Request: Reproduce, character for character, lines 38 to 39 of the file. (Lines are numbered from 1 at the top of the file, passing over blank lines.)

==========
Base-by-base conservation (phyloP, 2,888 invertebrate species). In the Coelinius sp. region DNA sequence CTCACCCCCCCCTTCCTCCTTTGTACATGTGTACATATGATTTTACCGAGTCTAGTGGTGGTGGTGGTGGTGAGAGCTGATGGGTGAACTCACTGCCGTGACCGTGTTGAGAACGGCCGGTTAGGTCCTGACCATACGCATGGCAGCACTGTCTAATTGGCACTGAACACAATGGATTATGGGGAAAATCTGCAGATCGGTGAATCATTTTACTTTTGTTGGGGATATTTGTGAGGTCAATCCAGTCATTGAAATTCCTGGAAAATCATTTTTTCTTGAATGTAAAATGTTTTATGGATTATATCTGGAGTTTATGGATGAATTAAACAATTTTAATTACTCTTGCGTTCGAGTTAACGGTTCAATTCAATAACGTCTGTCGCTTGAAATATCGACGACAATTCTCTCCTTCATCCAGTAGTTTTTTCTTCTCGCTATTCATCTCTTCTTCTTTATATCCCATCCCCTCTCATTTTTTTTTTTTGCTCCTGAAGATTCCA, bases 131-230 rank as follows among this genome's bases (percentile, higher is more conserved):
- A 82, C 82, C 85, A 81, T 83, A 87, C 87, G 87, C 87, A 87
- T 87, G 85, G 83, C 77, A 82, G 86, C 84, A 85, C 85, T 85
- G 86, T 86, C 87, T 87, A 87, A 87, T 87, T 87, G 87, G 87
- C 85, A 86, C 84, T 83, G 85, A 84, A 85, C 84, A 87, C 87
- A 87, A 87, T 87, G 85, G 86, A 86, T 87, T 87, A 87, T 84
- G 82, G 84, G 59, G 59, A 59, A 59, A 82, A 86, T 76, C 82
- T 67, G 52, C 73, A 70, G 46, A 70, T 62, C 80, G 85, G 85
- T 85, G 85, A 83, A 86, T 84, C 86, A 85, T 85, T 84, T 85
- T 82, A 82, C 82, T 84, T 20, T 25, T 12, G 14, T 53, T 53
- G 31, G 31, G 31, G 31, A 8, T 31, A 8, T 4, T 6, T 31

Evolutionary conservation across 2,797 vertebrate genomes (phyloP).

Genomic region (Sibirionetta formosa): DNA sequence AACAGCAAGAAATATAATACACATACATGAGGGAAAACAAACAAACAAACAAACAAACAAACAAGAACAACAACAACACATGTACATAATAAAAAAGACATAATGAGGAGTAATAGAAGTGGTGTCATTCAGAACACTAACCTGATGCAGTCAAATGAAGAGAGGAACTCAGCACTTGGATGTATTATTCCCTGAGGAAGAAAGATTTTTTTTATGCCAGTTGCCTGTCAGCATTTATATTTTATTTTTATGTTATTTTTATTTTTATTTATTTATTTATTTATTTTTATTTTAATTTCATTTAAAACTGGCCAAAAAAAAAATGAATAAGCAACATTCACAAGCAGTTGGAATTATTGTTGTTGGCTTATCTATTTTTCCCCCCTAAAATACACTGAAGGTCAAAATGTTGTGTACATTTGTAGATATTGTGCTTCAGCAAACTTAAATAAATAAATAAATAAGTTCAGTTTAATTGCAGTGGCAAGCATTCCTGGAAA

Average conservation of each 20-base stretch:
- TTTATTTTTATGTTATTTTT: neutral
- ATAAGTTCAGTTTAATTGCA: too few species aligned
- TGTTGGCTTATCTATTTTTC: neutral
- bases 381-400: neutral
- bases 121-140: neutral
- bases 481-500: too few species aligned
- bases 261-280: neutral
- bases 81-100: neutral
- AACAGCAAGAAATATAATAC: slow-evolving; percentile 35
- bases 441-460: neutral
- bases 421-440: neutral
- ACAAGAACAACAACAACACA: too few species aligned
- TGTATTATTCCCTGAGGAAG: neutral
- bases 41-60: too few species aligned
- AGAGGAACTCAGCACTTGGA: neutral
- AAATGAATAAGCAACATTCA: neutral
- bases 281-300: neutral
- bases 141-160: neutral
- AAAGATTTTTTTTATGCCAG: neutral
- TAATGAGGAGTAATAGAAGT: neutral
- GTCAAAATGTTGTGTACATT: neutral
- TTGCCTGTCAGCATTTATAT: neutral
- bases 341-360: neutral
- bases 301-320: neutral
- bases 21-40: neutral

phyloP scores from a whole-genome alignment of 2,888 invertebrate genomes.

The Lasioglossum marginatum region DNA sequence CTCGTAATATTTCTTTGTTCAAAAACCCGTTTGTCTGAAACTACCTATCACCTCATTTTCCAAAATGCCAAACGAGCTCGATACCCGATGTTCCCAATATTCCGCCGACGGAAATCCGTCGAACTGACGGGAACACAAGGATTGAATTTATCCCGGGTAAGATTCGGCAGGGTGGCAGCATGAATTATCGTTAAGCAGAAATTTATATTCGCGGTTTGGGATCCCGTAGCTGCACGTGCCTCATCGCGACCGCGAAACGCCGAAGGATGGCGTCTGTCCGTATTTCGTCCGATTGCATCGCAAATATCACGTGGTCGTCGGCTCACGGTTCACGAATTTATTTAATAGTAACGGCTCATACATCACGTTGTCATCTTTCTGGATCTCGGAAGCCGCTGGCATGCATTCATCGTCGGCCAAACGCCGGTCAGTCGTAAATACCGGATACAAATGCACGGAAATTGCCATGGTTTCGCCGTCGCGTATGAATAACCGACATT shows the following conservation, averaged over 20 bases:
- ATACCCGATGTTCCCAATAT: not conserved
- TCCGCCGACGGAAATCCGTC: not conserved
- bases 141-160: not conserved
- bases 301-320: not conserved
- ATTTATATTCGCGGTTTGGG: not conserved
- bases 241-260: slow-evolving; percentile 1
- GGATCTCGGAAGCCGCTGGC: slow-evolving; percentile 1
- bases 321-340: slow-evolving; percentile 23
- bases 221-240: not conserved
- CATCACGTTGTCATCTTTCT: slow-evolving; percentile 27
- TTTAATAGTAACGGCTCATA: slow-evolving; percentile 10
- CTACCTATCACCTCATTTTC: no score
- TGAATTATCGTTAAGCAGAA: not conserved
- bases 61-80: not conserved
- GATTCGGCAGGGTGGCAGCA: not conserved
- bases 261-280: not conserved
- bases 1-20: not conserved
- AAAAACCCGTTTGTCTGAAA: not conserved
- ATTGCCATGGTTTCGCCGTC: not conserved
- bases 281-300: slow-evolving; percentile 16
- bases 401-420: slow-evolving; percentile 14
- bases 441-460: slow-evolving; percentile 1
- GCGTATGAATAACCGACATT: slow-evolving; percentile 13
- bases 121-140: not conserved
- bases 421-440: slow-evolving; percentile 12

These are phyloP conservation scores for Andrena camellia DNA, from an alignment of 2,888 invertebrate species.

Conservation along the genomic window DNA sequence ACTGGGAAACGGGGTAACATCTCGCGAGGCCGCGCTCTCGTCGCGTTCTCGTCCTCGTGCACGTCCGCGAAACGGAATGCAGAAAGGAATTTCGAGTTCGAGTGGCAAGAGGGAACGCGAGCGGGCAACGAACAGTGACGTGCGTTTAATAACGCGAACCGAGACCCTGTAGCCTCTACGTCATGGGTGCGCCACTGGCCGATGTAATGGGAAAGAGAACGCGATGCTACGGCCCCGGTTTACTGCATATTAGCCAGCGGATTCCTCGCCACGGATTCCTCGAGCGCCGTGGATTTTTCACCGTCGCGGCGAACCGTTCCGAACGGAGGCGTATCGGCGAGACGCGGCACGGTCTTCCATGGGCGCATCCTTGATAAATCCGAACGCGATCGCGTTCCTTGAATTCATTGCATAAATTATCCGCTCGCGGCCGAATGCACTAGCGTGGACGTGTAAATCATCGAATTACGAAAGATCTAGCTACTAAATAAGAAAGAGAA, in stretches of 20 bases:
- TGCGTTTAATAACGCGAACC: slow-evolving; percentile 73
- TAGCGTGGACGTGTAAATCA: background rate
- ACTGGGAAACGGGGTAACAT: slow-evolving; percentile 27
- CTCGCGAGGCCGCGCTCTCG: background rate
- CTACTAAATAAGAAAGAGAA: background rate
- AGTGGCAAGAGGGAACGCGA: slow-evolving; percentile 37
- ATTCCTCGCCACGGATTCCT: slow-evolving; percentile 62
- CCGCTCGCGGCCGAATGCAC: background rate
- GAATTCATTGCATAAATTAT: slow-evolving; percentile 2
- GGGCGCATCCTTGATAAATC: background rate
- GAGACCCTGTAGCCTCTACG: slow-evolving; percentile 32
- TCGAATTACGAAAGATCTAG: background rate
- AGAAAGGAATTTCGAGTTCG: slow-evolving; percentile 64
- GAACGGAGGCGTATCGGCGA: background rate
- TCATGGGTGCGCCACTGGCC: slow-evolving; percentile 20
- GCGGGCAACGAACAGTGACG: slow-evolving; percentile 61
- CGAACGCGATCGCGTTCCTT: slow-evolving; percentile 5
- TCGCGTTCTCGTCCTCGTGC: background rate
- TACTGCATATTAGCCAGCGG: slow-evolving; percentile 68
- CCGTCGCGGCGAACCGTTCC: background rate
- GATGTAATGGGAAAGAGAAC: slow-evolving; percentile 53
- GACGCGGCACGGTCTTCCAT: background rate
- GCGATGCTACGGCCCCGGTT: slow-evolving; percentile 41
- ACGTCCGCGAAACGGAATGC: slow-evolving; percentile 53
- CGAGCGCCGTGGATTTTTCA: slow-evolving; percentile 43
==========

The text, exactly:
- bases 301-320: neutral
- bases 21-40: neutral